Fedora CoreOS on VMware using PXE

Hi,

I hope I am right here to ask the following question.

I have been using ContainerLinux from CoreOS and would like to have a look at Fedora CoreOS.

With Container Linux I have been using PXE booting to install also on VMware (I have a mixed environment). I would like to use PXE boot also to test Fedora CoreOS on VMware to save me the work to set-up a bare metal server for these tests.

So far I have used the install kernel, the install init ram disk and the fedora-core-os bare metal image to install on VMware.

My question is if this approach is at all possible. I really hope it is at it will save me the work to set-up a bare metal server in the data centre.

So far the first phase of the installation seems to work fine. When the server reboots the system goes into the emergency.service and hangs with the error:

Failed to set-up standard input: Inappropriate ioctl for device

I would appreciate any advice or hints.

Regards, Johan

What you are trying to accomplish should indeed be feasible. The error message you are seeing seems to be related to virtual console setup, but I think it’s a spurious one. The root issue is likely related to the content of your Ignition configuration, or how you are passing it via the installer.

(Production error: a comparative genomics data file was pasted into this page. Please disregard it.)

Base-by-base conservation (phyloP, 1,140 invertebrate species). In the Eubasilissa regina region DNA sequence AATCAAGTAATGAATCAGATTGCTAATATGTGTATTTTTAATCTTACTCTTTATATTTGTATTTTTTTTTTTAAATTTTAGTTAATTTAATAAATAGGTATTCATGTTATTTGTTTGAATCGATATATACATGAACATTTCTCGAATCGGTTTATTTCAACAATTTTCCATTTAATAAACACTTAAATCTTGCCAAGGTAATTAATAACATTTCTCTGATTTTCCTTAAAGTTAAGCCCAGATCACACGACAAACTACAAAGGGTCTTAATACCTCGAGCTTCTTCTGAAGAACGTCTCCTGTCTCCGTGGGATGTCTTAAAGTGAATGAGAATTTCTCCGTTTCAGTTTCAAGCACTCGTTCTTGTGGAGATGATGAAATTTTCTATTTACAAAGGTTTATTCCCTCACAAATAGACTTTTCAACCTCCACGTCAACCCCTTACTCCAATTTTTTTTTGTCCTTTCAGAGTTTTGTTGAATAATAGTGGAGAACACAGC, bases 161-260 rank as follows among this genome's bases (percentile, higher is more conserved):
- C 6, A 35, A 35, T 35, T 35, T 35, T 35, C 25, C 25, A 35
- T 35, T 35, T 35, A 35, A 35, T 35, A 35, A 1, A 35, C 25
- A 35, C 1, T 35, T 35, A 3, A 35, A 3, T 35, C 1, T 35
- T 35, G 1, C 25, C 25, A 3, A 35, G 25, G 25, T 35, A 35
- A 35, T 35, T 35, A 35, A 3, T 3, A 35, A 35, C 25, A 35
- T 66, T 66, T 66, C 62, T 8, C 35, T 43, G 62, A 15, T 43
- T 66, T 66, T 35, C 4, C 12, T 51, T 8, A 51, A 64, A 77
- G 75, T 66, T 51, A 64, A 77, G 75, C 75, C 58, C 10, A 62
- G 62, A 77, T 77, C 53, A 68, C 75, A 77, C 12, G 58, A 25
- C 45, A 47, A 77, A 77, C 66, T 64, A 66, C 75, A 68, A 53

Before digging further into this, please note that we directly provide OVA images. Those are the recommended media for VMware setups, and do not require additional PXE-install steps.

1 Like

Hi,

Thanks for the answer. I slimmed down my ignition file to the bare minimum (a user and a method to be able to login) and indeed now it works! So I’ll have to find out what was wrong in my configuration. The transpiler did not complain so it was at least not a silly formatting error. Probably some logical error on my behalf.

Out of curiosity, do you intend to expand on the FCOS configuration options? In CoreOS one could configure network options in the ignition file too. Is that in the pipeline for fedora coreOS?

There is an ignition-validate binary attached to each Ignition release that you can use to validate the syntax of your Ignition config.

Network configuration in FCOS can be done directly by writing configuration files via Ignition. As FCOS uses NetworkManager at the moment, you’ll need to write its configuration directly. We may add some helper logic in fcct later on, see https://github.com/coreos/fcct/issues/34.